Mark Sweney and Leigh Holmwood

The Guardian,

July 31 2008


The BBC has been fined a record £400,000 by Ofcom for "unfair conduct of viewer and listener competitions" in shows including Children in Need and Comic Relief.

Ofcom imposed the fine, the highest the media regulator has imposed on the BBC, for numerous breaches of its broadcasting code relating to "faking winners and misleading its audience".

Last year's BBC1 charity shows Comic Relief and Sport Relief have been hit with £45,000 fines and Children in Need from 2005 received a £35,000 Ofcom sanction. The name of a fictitious winner was read out on air on Children in Need.

Liz Kershaw's 6Music show, which faked winners of listener competitions on up to 17 occasions, got the biggest individual fine, £115,000.

The other Ofcom fines for viewer and listener deception were for the Jo Whiley show on Radio 1, £75,000; Russell Brand's 6 Music show, £17,500; the Clare McDonnell show on 6 Music, also £17,500; and BBC children's TV series TMi, £50,000.

In the Russell Brand show a staff member posed as a competition winner in an edition of the show that was billed as live but was recorded. Listeners who called or texted had no chance of winning. Ofcom singled out the digital station's former head of programming, Ric Blaxill, saying it was concerned that deception was undertaken with his "full knowledge".

The Jo Whiley show faked a competition winner on two occasions.

Ofcom can fine the BBC a maximum of £250,000 a transgression. The fines will be paid from licence fee payers' money to Revenue & Customs.

Overall, Ofcom found that the BBC failed to have "adequate management oversight" of its compliance and training procedures to ensure the audience was not misled. It added that although viewers and listeners paid the cost of their calls to take part in the contests, the BBC did not receive any money from the entries.

The BBC Trust, which holds the corporation to account, said it regretted that the fine would lead to a loss of licence fee payers' money. It said the BBC made a public apology last summer and "a firm commitment to put its house in order".

In a statement, the BBC said it had put in place a training programme for over 19,000 staff, technical protections, guidance to programme makers on the running of competitions and a strict code of conduct.

Broadcasters have so far been fined a total of £11.1m over fakery cases over the past year. Earlier this year ITV was fined a record £5.67m for the abuse of premium rate lines on shows including Ant and Dec's Saturday Night Takeaway.

IOC admits to accept China Internet censorship

BROKEN PROMISE : IOC admits to accept China Internet censorship

Steven Schwankert

IDG News Service

July 31, 2008


BEIJING — The International Olympic Committee admitted yesterday that it made a deal with Chinese officials to accept censorship of the Internet during the Beijing Olympic Games, which begin Aug. 8.

"IOC officials negotiated with the Chinese [so] that some sensitive sites would be blocked on the basis they were not considered Games-related," said Kevin Gosper, chairman of the IOC's press commission, according to press reports. "I regret that it now appears BOCOG [the Beijing Organizing Committee for the Games of the XXIX Olympiad] has announced that there will be limitations on Web site access during Games time," he added.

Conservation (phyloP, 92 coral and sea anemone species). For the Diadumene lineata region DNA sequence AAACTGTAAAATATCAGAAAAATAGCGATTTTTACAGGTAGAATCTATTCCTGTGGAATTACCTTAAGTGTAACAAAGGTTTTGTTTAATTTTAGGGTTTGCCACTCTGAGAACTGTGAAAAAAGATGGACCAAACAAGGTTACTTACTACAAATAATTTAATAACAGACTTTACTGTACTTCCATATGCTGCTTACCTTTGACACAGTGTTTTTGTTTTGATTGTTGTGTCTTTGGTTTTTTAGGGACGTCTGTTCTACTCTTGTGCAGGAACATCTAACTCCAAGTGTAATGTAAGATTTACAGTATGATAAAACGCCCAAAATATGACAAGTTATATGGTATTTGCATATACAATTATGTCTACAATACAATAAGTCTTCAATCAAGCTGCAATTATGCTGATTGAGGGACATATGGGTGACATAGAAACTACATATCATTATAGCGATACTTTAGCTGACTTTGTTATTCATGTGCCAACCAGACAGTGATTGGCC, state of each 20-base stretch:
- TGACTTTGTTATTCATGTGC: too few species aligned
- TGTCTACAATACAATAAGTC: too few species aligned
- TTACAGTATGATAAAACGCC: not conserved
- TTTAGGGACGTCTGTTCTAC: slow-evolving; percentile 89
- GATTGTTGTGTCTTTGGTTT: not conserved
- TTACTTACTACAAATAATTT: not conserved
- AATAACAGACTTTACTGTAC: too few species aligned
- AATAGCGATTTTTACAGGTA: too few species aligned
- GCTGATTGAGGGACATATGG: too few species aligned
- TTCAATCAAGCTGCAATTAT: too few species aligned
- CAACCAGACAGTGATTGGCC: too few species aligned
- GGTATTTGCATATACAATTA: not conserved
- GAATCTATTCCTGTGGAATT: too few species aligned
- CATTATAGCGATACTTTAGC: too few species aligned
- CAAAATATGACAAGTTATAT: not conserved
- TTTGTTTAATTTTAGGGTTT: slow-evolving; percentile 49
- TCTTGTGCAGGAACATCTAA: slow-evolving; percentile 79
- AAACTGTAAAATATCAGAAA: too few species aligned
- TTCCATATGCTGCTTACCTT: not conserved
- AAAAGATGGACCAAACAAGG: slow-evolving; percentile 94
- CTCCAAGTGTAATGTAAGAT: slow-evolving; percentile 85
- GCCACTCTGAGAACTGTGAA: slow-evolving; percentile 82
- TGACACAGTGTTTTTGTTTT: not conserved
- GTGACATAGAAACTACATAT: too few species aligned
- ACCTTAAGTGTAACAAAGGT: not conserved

BOCOG's top spokesperson said today that Web sites that are "banned" will remain so.

"If a few Web sites are difficult to browse, it's mainly because they have spread content that is banned by the Chinese laws," Sun Weide told the state-run Xinhua News Agency. "The Internet is regulated according to law in China, just like in other countries."

He called Internet access in China and during the Olympics "sufficient." "The channel is smooth for foreign journalists in Beijing to report the games and report China using the Internet," Sun said.

Press freedom groups reacted quickly to the admission.

"Yet another broken promise," said Reporters Without Borders, in a statement. "Coming just nine days before the opening ceremony, this is yet another provocation by the Chinese authorities. This situation increases our concern that there will be many cases of censorship during the games. We condemn the IOC's failure to do anything about this, and we are more than skeptical about its ability to 'ensure' that the media are able to report freely."

RSF's Web site is blocked to users in China.

"The Chinese government's controls on the Internet are contrary to the free reporting environment promised by the hosts and contradict International Olympic Commission assurances that the press will be able to operate as at previous games. Thousands of visiting journalists will now get to experience the censorship that reporters and other Internet users in China have to put up with every day," said a statement on the Web site of the Foreign Correspondents Club of China, an association of China-based foreign journalists.

China's insistence on Internet censorship violates assurances given to the IOC at various points, most recently in April. "We were satisfied by the assurances we received across a number of areas — media service levels, including Internet access, brand protection, environmental contingency plans for improved air quality, and the live broadcast feed," said IOC Coordination Commission Chairman Hein Verbruggen, during his final pregames visit to Beijing in April.

China blocks access to Web sites containing pornography, violence and antigovernment material, including political views opposing the Chinese Communist Party and those expressing support for independence for Taiwan, Tibet and Xinjiang.